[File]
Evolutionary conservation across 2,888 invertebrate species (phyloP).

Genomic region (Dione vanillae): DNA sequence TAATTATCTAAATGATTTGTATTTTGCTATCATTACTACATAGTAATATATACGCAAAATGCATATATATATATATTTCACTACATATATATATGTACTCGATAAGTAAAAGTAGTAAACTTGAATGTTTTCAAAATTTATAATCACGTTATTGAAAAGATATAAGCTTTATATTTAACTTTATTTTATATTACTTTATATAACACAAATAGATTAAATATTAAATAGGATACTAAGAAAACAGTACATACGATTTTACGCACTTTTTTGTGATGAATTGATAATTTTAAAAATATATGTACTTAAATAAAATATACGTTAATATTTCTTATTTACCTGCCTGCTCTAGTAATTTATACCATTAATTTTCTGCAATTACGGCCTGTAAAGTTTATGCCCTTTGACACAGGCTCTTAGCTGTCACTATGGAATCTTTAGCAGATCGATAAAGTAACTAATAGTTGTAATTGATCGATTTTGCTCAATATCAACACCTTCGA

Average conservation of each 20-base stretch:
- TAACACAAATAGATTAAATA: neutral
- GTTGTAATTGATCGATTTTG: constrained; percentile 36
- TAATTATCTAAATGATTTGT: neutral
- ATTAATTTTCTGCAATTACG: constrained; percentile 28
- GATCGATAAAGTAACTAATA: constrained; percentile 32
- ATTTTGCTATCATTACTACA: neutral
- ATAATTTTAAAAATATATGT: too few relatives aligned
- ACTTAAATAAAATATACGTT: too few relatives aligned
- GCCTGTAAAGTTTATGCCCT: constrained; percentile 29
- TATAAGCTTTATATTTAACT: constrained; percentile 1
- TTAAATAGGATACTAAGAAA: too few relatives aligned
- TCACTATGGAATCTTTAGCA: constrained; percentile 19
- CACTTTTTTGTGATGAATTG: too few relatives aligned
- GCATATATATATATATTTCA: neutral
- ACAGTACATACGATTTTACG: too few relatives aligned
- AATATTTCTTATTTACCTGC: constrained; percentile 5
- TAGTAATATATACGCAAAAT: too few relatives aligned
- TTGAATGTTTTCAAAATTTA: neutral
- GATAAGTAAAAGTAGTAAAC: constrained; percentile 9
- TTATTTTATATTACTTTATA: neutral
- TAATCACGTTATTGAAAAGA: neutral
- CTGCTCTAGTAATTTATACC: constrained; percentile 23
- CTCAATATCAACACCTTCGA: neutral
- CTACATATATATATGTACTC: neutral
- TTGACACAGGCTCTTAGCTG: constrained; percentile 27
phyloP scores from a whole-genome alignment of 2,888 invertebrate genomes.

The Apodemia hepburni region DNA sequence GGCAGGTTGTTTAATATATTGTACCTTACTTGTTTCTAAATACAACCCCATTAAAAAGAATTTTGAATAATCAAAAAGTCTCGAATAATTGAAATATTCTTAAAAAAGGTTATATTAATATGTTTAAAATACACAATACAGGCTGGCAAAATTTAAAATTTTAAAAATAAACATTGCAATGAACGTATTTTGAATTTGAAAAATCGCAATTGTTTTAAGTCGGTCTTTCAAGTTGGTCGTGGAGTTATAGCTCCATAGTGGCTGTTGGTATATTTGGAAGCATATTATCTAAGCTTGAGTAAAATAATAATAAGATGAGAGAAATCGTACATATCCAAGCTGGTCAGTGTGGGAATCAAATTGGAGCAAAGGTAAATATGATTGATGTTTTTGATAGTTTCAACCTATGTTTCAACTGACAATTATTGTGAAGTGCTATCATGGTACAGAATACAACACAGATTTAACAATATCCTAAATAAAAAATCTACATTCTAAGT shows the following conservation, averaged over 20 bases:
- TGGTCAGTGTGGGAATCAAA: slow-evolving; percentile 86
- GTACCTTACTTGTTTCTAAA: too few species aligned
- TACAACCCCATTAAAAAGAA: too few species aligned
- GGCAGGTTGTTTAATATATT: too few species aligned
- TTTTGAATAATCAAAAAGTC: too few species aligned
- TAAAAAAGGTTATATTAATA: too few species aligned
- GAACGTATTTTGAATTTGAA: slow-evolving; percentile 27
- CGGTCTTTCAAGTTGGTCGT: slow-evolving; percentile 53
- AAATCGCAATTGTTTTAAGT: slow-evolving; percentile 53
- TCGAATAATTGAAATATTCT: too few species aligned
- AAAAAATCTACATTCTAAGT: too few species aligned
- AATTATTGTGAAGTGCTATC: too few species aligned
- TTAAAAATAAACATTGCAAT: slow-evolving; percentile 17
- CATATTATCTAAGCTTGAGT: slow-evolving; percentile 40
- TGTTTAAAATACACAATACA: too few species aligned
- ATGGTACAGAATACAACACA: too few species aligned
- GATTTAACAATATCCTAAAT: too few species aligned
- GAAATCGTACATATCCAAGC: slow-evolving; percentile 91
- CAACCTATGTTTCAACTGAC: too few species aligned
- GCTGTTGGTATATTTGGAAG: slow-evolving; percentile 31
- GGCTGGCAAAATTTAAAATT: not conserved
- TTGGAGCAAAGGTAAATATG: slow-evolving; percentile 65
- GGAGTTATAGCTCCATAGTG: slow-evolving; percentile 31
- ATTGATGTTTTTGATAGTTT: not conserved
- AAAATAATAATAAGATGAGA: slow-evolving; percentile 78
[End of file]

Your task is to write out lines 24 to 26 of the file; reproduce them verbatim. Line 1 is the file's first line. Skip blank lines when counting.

- TAATCACGTTATTGAAAAGA: neutral
- CTGCTCTAGTAATTTATACC: constrained; percentile 23
- CTCAATATCAACACCTTCGA: neutral